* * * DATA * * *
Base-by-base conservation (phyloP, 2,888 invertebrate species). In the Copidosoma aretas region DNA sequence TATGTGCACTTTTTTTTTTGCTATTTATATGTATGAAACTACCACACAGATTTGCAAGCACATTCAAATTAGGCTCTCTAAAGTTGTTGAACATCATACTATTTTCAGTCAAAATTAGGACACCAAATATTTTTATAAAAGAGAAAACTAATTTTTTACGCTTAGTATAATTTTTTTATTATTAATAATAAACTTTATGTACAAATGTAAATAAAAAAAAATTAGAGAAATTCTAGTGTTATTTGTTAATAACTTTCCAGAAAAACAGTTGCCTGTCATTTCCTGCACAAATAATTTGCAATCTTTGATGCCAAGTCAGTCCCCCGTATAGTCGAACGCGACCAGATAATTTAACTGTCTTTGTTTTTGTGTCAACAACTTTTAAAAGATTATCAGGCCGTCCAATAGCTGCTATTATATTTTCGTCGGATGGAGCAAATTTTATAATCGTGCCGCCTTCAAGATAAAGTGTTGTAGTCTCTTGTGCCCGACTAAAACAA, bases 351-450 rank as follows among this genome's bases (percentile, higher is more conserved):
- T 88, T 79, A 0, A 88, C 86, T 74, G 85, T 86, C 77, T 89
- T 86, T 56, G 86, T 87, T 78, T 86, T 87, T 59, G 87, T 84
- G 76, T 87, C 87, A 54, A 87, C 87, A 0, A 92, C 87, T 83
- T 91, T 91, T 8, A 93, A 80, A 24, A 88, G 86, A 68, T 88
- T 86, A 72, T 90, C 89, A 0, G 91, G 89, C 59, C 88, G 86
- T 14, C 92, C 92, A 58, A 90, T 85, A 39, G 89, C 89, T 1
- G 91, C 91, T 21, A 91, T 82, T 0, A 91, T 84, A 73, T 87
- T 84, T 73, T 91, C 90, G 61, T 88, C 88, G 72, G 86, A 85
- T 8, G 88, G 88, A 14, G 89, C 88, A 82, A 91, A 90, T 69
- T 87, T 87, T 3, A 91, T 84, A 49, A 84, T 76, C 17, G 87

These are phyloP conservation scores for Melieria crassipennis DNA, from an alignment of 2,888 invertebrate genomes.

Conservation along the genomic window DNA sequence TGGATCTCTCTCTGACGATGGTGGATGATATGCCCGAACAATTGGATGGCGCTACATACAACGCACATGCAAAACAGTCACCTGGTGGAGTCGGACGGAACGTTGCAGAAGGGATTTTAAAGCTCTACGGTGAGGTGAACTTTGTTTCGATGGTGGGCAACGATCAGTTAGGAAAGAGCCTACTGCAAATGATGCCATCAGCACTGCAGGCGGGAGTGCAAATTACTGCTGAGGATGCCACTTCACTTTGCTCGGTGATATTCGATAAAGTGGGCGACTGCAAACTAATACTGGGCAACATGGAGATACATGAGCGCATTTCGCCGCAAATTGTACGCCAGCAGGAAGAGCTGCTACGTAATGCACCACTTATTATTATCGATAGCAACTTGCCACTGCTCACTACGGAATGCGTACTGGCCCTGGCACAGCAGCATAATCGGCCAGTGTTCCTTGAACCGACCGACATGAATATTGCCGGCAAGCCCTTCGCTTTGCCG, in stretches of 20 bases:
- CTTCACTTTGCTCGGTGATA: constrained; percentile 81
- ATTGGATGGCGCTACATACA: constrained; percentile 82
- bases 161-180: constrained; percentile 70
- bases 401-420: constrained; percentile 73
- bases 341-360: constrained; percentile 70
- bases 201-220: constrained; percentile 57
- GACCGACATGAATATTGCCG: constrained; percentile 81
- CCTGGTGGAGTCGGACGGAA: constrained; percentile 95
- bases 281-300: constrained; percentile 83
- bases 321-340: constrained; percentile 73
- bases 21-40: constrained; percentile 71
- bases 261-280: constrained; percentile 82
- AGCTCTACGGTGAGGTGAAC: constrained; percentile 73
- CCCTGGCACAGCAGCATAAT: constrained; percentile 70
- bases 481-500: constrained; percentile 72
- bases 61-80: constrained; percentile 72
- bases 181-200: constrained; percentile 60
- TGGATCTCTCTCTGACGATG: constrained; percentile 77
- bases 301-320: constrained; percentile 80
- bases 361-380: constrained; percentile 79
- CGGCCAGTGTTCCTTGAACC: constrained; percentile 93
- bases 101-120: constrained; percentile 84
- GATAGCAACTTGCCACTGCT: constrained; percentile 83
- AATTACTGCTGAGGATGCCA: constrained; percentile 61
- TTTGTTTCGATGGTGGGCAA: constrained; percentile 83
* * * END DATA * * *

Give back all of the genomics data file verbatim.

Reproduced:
Base-by-base conservation (phyloP, 2,888 invertebrate species). In the Copidosoma aretas region DNA sequence TATGTGCACTTTTTTTTTTGCTATTTATATGTATGAAACTACCACACAGATTTGCAAGCACATTCAAATTAGGCTCTCTAAAGTTGTTGAACATCATACTATTTTCAGTCAAAATTAGGACACCAAATATTTTTATAAAAGAGAAAACTAATTTTTTACGCTTAGTATAATTTTTTTATTATTAATAATAAACTTTATGTACAAATGTAAATAAAAAAAAATTAGAGAAATTCTAGTGTTATTTGTTAATAACTTTCCAGAAAAACAGTTGCCTGTCATTTCCTGCACAAATAATTTGCAATCTTTGATGCCAAGTCAGTCCCCCGTATAGTCGAACGCGACCAGATAATTTAACTGTCTTTGTTTTTGTGTCAACAACTTTTAAAAGATTATCAGGCCGTCCAATAGCTGCTATTATATTTTCGTCGGATGGAGCAAATTTTATAATCGTGCCGCCTTCAAGATAAAGTGTTGTAGTCTCTTGTGCCCGACTAAAACAA, bases 351-450 rank as follows among this genome's bases (percentile, higher is more conserved):
- T 88, T 79, A 0, A 88, C 86, T 74, G 85, T 86, C 77, T 89
- T 86, T 56, G 86, T 87, T 78, T 86, T 87, T 59, G 87, T 84
- G 76, T 87, C 87, A 54, A 87, C 87, A 0, A 92, C 87, T 83
- T 91, T 91, T 8, A 93, A 80, A 24, A 88, G 86, A 68, T 88
- T 86, A 72, T 90, C 89, A 0, G 91, G 89, C 59, C 88, G 86
- T 14, C 92, C 92, A 58, A 90, T 85, A 39, G 89, C 89, T 1
- G 91, C 91, T 21, A 91, T 82, T 0, A 91, T 84, A 73, T 87
- T 84, T 73, T 91, C 90, G 61, T 88, C 88, G 72, G 86, A 85
- T 8, G 88, G 88, A 14, G 89, C 88, A 82, A 91, A 90, T 69
- T 87, T 87, T 3, A 91, T 84, A 49, A 84, T 76, C 17, G 87

These are phyloP conservation scores for Melieria crassipennis DNA, from an alignment of 2,888 invertebrate genomes.

Conservation along the genomic window DNA sequence TGGATCTCTCTCTGACGATGGTGGATGATATGCCCGAACAATTGGATGGCGCTACATACAACGCACATGCAAAACAGTCACCTGGTGGAGTCGGACGGAACGTTGCAGAAGGGATTTTAAAGCTCTACGGTGAGGTGAACTTTGTTTCGATGGTGGGCAACGATCAGTTAGGAAAGAGCCTACTGCAAATGATGCCATCAGCACTGCAGGCGGGAGTGCAAATTACTGCTGAGGATGCCACTTCACTTTGCTCGGTGATATTCGATAAAGTGGGCGACTGCAAACTAATACTGGGCAACATGGAGATACATGAGCGCATTTCGCCGCAAATTGTACGCCAGCAGGAAGAGCTGCTACGTAATGCACCACTTATTATTATCGATAGCAACTTGCCACTGCTCACTACGGAATGCGTACTGGCCCTGGCACAGCAGCATAATCGGCCAGTGTTCCTTGAACCGACCGACATGAATATTGCCGGCAAGCCCTTCGCTTTGCCG, in stretches of 20 bases:
- CTTCACTTTGCTCGGTGATA: constrained; percentile 81
- ATTGGATGGCGCTACATACA: constrained; percentile 82
- bases 161-180: constrained; percentile 70
- bases 401-420: constrained; percentile 73
- bases 341-360: constrained; percentile 70
- bases 201-220: constrained; percentile 57
- GACCGACATGAATATTGCCG: constrained; percentile 81
- CCTGGTGGAGTCGGACGGAA: constrained; percentile 95
- bases 281-300: constrained; percentile 83
- bases 321-340: constrained; percentile 73
- bases 21-40: constrained; percentile 71
- bases 261-280: constrained; percentile 82
- AGCTCTACGGTGAGGTGAAC: constrained; percentile 73
- CCCTGGCACAGCAGCATAAT: constrained; percentile 70
- bases 481-500: constrained; percentile 72
- bases 61-80: constrained; percentile 72
- bases 181-200: constrained; percentile 60
- TGGATCTCTCTCTGACGATG: constrained; percentile 77
- bases 301-320: constrained; percentile 80
- bases 361-380: constrained; percentile 79
- CGGCCAGTGTTCCTTGAACC: constrained; percentile 93
- bases 101-120: constrained; percentile 84
- GATAGCAACTTGCCACTGCT: constrained; percentile 83
- AATTACTGCTGAGGATGCCA: constrained; percentile 61
- TTTGTTTCGATGGTGGGCAA: constrained; percentile 83